Tips and Trick

Tech Tip: Protect Yourself From New Hacking Tricks


With most work involving tech, including business transactions, being done online now, it’s absolutely crucial to be aware of scams that plague email, websites and more every day. An important scam to be aware of is phishing.

The Georgetowner was recently the victim of an email phishing scam where hackers used our own email address and a correct invoice number. They directed clients to pay a Key Bank account that is not ours. That being said, we advise you to please be extra careful and don’t hesitate to call or email us if you are unsure about an email you receive from The Georgetowner.

Phishing is a type of cyberattack that uses disguised email to scam its recipient to give up important information (like banking information, credit card numbers, or more). Phishing can also download malware onto your computer.

According to a State of Phishing Report from SlashNext, there was a 1,265% increase in phishing emails and a 967% increase in credential phishing. Hackers are using tools like ChatGPT and other AI to write targeted business emails that sound like their sender, but are a scam.

One of the most important things you can do is email the sender separately if you suspect the email that you received is part of a phishing scheme. It’s always better to be safe than sorry.

Be aware of any pop-ups that you get while you’re working at your PC too. Computerware President Chip Evans writes in a cybersecurity tip:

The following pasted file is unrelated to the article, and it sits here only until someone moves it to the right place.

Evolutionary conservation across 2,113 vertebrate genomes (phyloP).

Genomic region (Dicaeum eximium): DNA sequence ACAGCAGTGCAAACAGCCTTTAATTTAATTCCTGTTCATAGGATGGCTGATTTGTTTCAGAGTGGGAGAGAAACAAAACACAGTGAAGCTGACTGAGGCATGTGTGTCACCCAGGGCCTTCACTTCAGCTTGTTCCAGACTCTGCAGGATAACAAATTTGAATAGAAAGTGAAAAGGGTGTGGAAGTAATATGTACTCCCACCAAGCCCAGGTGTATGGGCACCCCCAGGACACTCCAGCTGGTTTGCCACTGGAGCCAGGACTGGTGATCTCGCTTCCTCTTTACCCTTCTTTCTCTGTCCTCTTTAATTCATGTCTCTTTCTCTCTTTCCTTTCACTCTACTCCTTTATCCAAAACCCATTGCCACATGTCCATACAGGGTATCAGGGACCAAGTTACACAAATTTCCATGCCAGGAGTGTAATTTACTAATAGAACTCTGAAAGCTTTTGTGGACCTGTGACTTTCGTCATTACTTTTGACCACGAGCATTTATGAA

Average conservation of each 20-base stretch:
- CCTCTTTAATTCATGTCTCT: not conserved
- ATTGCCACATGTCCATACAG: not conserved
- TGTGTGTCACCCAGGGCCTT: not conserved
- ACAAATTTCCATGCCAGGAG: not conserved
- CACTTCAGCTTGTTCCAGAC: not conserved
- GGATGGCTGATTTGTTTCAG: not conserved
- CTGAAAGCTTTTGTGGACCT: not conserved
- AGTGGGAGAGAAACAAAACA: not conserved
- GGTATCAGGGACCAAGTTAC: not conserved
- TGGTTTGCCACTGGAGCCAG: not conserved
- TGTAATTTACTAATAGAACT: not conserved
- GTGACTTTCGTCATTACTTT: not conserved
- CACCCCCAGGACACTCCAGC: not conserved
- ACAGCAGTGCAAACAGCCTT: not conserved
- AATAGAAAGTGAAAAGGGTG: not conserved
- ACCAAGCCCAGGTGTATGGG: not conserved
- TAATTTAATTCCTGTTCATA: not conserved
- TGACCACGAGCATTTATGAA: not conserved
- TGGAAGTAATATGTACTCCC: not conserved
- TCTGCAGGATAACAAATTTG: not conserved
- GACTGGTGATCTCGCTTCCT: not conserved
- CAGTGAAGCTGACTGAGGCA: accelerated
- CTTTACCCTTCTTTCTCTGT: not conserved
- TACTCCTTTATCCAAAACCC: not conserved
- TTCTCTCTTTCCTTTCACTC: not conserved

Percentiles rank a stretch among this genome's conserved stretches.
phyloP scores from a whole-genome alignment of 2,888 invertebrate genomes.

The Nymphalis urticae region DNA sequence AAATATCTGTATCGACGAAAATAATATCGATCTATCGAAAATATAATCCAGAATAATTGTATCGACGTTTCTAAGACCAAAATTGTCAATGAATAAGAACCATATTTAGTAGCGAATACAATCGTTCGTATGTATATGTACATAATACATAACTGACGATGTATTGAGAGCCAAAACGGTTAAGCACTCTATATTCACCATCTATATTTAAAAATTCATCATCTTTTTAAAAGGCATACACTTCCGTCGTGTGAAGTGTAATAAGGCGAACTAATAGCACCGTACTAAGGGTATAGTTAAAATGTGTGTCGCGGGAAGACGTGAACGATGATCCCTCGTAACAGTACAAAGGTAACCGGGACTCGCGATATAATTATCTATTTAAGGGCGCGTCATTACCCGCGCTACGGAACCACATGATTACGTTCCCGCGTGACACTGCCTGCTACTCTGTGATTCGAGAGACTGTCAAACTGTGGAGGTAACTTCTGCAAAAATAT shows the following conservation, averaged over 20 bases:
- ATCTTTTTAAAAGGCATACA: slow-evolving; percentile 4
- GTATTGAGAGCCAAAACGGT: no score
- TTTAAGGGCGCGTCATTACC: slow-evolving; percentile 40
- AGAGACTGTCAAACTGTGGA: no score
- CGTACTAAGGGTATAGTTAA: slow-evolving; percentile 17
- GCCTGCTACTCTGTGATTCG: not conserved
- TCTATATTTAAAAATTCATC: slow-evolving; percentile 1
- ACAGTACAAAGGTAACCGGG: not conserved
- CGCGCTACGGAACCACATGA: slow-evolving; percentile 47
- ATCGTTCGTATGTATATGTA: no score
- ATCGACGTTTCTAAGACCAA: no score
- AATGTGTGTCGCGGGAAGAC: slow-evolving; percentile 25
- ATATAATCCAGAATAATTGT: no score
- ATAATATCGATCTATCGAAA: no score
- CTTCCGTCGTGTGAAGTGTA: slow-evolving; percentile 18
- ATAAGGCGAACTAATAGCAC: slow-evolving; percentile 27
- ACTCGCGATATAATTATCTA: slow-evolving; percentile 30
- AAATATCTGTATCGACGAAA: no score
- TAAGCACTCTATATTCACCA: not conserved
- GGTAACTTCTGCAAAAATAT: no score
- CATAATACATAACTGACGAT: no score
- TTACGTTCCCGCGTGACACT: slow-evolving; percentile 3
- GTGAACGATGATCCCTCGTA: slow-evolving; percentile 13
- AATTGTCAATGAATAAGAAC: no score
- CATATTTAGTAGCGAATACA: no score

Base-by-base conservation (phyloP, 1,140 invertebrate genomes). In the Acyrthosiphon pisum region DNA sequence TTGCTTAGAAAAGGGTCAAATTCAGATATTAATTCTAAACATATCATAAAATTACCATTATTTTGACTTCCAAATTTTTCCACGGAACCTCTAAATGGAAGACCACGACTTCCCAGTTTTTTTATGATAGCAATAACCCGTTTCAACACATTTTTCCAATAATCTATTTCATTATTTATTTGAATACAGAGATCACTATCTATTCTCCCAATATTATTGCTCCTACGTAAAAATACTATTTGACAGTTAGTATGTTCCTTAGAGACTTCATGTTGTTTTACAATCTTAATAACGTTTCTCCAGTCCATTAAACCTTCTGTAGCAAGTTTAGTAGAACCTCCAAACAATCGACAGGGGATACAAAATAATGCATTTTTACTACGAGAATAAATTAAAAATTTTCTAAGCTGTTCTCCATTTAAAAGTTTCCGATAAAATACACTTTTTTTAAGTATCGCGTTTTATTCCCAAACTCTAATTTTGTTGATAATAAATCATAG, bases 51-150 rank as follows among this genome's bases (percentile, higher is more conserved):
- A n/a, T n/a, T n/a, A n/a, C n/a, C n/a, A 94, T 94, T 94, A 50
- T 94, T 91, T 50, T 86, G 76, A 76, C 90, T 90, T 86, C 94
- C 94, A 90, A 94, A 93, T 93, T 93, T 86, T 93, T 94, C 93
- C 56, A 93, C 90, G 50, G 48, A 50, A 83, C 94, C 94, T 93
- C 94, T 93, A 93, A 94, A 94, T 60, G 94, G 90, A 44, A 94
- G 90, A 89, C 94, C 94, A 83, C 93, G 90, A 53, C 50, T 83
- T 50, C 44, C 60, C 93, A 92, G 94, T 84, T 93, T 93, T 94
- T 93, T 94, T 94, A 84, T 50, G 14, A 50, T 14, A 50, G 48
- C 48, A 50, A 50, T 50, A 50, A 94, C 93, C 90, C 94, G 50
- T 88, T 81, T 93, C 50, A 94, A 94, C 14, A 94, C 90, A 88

“You’re working at your computer when suddenly—BAM—you get a pop-up notification that your PC is infected with a virus and you must ‘click here’ to run a scan or install anti-virus software. This is a common scareware tactic used by hackers to get you to click and download a virus. (You should know we would never deliver that type of pop-up to you.”

Even if something looks completely legitimate, it is advised to never click on a site or pop-up. The safest thing you can do in that situation is to close your browser.

With phishing, always change your password to your email account as soon as you suspect you’re a victim of a scam.

The Federal Trade Commission offers great tips on staying safe from phishing emails and text messages. They write, “you may get an unexpected email or text message that looks like it’s from a company you know or trust, like a bank or a credit card or utility company.” Scammers may:

  • Say they have noticed suspicious activity or repeated log-in attempts
  • Say there’s a problem with an account or payment info.
  • Say you need to confirm personal or financial info.
  • Include an invoice you don’t recognize.
  • Want you to click on a link to pay an invoice, but the link may contain malware.
  • Sat you’re eligible to register for a government refund or a coupon for free items.

More information on what to watch out for can be found here. Read more tech tips on Computerware’s blog here.







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